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“great man should speak of another;” and which they who are truly great will feel a peculiar pleasure to employ, when the well-merited fame of an adversary is in question. Nor is this magnanimity without its reward in the judgment of the world. Where is the individual to be found, who, in reading the foregoing story of Æschines, does not envy the feelings he enjoyed at that proud moment of his life, far more than the palm of eloquence which he yielded to his enemy 2 * Why do not men of superior talents, if they should not always aspire to the praise of a candour so heroic, strive at least, for the honour of the arts which they love, to conceal their ignoble jealousies from the malignity of those, whom incapacity and mortified pride have leagued together, as the covenanted foes of worth and genius 2 What a triumph has been furnished to the writers who delight in levelling all the proud distinctions of humanity; and what a stain has been left on some of the fairest pages of our literary history, by the irritable passions and petty hostilities of Pope and of Addison The complete forgetfulness of every selfish passion (so beautifully exemplified in the anecdote of
- “Quo mihimelius etiam illud ab AEschine dictum “videri solet, qui clim propter ignominiam judicii cessisset “Athenis, et se Rhodum contulisset, rogatus à Rhodiis, legisse “fertur orationem illam egregiam, quam in Ctesiphontem contra “Demosthenem dixerat: qua perlecta, petitum estab eo pos“tridie, ut legeret illam etiam, quae erat contra à Demosthene “ pro Ctesiphonte edita: quam cum suavissima et maxima “voce legisset, admirantibus omnibus, Quanto, inquit, magis ad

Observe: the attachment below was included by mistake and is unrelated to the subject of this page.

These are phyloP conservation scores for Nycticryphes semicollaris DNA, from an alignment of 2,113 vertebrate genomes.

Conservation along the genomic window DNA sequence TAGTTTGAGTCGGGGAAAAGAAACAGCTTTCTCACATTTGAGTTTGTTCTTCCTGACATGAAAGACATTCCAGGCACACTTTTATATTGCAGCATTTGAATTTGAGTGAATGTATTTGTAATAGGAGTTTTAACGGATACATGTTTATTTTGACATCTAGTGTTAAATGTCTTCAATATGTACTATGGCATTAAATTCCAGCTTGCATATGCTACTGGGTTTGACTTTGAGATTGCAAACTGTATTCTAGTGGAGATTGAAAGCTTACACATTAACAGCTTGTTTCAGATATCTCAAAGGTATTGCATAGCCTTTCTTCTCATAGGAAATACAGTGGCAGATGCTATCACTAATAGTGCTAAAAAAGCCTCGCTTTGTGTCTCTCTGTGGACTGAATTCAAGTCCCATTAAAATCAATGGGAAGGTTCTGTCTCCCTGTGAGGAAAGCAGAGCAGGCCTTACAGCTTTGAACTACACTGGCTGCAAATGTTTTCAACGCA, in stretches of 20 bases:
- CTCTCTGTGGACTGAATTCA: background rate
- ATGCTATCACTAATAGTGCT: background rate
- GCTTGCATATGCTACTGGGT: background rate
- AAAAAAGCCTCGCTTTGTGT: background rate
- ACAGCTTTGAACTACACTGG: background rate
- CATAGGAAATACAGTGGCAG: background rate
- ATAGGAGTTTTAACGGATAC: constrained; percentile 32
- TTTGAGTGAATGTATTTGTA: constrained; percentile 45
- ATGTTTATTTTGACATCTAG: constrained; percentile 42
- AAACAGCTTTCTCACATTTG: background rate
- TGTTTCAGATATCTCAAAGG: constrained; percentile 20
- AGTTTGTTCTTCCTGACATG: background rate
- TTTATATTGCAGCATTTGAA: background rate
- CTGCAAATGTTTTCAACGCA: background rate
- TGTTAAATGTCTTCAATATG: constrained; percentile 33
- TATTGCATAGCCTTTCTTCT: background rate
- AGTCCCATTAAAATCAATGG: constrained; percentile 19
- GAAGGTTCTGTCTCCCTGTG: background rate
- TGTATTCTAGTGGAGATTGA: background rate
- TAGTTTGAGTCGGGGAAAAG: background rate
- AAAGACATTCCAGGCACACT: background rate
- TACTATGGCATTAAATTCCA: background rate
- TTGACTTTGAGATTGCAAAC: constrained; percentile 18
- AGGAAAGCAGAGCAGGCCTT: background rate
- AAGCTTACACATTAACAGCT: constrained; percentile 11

“miraremini, si audissetis ipsum !"—Cic. de Orat. Lib. III.
AEschines), when the mind is agitated by the enthusiasm of admiration;–the sympathetic identification which then takes place of the hearer or reader with the author, was probably what Longinus felt, when he observed, in his account of the Sublime, that “it fills the mind with a glorying and sense of in“ward greatness, as if it had itself conceived what “it has only heard.” If the remark should be censured as out of place, when introduced into his statement of the characteristics of Sublimity, it must, at least, be allowed to be happily descriptive of that temper and frame which are essential to its complete enjoyment.—“Voilà le sublime ! Voilà son véri“ table caractère P’ is said to have been the exclamation of the great Condé, when Boileau read to him his translation of the above passage. Having been insensibly led into these reflections on some of the moral defects by which Taste is liable to be injured, I cannot help quoting, before I close this view of my subject, a remark of Sir Joshua Reynolds (not altogether unconnected with it), which appears to me equally refined and just. “The “same habit of mind,” he observes, “which is ac“quired by our search after truth in the more se“rious duties of life, is, in matters of taste, only “transferred to the pursuit of lighter amusements. “The same disposition, the same desire to find “something steady, substantial, and durable, on “which the mind can lean as it were, and rest “with safety. The subject only is changed. We “pursue the same method in our search after the “idea of beauty and perfection in each; of virtue,